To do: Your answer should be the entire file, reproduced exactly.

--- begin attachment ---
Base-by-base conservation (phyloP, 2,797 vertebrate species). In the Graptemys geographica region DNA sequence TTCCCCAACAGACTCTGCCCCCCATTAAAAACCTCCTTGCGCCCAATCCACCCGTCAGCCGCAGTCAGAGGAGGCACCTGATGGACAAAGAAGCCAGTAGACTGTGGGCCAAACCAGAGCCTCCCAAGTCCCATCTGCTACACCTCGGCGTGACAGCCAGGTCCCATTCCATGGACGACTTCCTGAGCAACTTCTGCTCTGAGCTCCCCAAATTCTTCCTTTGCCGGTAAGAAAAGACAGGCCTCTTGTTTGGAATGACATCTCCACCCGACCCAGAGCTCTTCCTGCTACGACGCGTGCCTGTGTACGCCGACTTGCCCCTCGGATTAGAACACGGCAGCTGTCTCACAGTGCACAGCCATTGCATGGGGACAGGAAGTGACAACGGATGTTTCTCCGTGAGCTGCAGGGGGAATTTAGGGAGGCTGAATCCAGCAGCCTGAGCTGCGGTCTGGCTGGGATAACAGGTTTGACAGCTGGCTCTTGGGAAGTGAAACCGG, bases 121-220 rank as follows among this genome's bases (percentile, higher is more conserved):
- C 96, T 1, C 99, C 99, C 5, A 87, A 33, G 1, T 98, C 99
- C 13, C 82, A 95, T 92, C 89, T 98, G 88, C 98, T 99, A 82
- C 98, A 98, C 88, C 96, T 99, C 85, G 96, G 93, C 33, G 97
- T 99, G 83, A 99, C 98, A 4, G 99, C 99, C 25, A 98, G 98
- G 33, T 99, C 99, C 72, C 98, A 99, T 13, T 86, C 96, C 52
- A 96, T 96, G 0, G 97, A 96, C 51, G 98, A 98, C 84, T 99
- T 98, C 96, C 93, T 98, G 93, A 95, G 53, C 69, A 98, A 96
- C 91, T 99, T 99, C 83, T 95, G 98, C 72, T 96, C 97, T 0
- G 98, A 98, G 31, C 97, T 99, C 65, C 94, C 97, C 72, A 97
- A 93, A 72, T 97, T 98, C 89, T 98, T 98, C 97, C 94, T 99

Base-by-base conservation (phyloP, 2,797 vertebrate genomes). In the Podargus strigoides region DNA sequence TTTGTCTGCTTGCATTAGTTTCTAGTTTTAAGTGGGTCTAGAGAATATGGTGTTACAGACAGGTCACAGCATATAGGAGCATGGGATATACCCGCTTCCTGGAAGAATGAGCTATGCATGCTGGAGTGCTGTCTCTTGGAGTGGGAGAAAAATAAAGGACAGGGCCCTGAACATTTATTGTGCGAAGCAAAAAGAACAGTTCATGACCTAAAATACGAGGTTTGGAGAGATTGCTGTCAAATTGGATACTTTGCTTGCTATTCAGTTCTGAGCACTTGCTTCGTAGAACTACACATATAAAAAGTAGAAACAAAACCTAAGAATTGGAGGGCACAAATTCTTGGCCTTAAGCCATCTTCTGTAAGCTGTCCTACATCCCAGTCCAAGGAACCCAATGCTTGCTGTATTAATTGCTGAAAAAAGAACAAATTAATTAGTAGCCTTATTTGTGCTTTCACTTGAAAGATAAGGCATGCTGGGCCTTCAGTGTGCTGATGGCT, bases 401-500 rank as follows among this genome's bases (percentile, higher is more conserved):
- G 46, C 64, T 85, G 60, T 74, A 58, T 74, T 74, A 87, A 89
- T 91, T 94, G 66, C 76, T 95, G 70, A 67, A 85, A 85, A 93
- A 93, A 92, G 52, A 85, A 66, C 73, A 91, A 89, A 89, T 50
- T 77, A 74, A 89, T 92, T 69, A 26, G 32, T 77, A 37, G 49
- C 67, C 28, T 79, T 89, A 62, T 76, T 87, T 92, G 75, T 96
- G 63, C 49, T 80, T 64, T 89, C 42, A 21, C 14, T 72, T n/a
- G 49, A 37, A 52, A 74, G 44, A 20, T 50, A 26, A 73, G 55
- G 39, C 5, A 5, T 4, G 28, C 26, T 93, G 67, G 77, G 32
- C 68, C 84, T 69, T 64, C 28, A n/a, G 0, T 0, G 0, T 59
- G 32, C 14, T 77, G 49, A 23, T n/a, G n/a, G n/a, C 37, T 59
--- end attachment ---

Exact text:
Base-by-base conservation (phyloP, 2,797 vertebrate species). In the Graptemys geographica region DNA sequence TTCCCCAACAGACTCTGCCCCCCATTAAAAACCTCCTTGCGCCCAATCCACCCGTCAGCCGCAGTCAGAGGAGGCACCTGATGGACAAAGAAGCCAGTAGACTGTGGGCCAAACCAGAGCCTCCCAAGTCCCATCTGCTACACCTCGGCGTGACAGCCAGGTCCCATTCCATGGACGACTTCCTGAGCAACTTCTGCTCTGAGCTCCCCAAATTCTTCCTTTGCCGGTAAGAAAAGACAGGCCTCTTGTTTGGAATGACATCTCCACCCGACCCAGAGCTCTTCCTGCTACGACGCGTGCCTGTGTACGCCGACTTGCCCCTCGGATTAGAACACGGCAGCTGTCTCACAGTGCACAGCCATTGCATGGGGACAGGAAGTGACAACGGATGTTTCTCCGTGAGCTGCAGGGGGAATTTAGGGAGGCTGAATCCAGCAGCCTGAGCTGCGGTCTGGCTGGGATAACAGGTTTGACAGCTGGCTCTTGGGAAGTGAAACCGG, bases 121-220 rank as follows among this genome's bases (percentile, higher is more conserved):
- C 96, T 1, C 99, C 99, C 5, A 87, A 33, G 1, T 98, C 99
- C 13, C 82, A 95, T 92, C 89, T 98, G 88, C 98, T 99, A 82
- C 98, A 98, C 88, C 96, T 99, C 85, G 96, G 93, C 33, G 97
- T 99, G 83, A 99, C 98, A 4, G 99, C 99, C 25, A 98, G 98
- G 33, T 99, C 99, C 72, C 98, A 99, T 13, T 86, C 96, C 52
- A 96, T 96, G 0, G 97, A 96, C 51, G 98, A 98, C 84, T 99
- T 98, C 96, C 93, T 98, G 93, A 95, G 53, C 69, A 98, A 96
- C 91, T 99, T 99, C 83, T 95, G 98, C 72, T 96, C 97, T 0
- G 98, A 98, G 31, C 97, T 99, C 65, C 94, C 97, C 72, A 97
- A 93, A 72, T 97, T 98, C 89, T 98, T 98, C 97, C 94, T 99

Base-by-base conservation (phyloP, 2,797 vertebrate genomes). In the Podargus strigoides region DNA sequence TTTGTCTGCTTGCATTAGTTTCTAGTTTTAAGTGGGTCTAGAGAATATGGTGTTACAGACAGGTCACAGCATATAGGAGCATGGGATATACCCGCTTCCTGGAAGAATGAGCTATGCATGCTGGAGTGCTGTCTCTTGGAGTGGGAGAAAAATAAAGGACAGGGCCCTGAACATTTATTGTGCGAAGCAAAAAGAACAGTTCATGACCTAAAATACGAGGTTTGGAGAGATTGCTGTCAAATTGGATACTTTGCTTGCTATTCAGTTCTGAGCACTTGCTTCGTAGAACTACACATATAAAAAGTAGAAACAAAACCTAAGAATTGGAGGGCACAAATTCTTGGCCTTAAGCCATCTTCTGTAAGCTGTCCTACATCCCAGTCCAAGGAACCCAATGCTTGCTGTATTAATTGCTGAAAAAAGAACAAATTAATTAGTAGCCTTATTTGTGCTTTCACTTGAAAGATAAGGCATGCTGGGCCTTCAGTGTGCTGATGGCT, bases 401-500 rank as follows among this genome's bases (percentile, higher is more conserved):
- G 46, C 64, T 85, G 60, T 74, A 58, T 74, T 74, A 87, A 89
- T 91, T 94, G 66, C 76, T 95, G 70, A 67, A 85, A 85, A 93
- A 93, A 92, G 52, A 85, A 66, C 73, A 91, A 89, A 89, T 50
- T 77, A 74, A 89, T 92, T 69, A 26, G 32, T 77, A 37, G 49
- C 67, C 28, T 79, T 89, A 62, T 76, T 87, T 92, G 75, T 96
- G 63, C 49, T 80, T 64, T 89, C 42, A 21, C 14, T 72, T n/a
- G 49, A 37, A 52, A 74, G 44, A 20, T 50, A 26, A 73, G 55
- G 39, C 5, A 5, T 4, G 28, C 26, T 93, G 67, G 77, G 32
- C 68, C 84, T 69, T 64, C 28, A n/a, G 0, T 0, G 0, T 59
- G 32, C 14, T 77, G 49, A 23, T n/a, G n/a, G n/a, C 37, T 59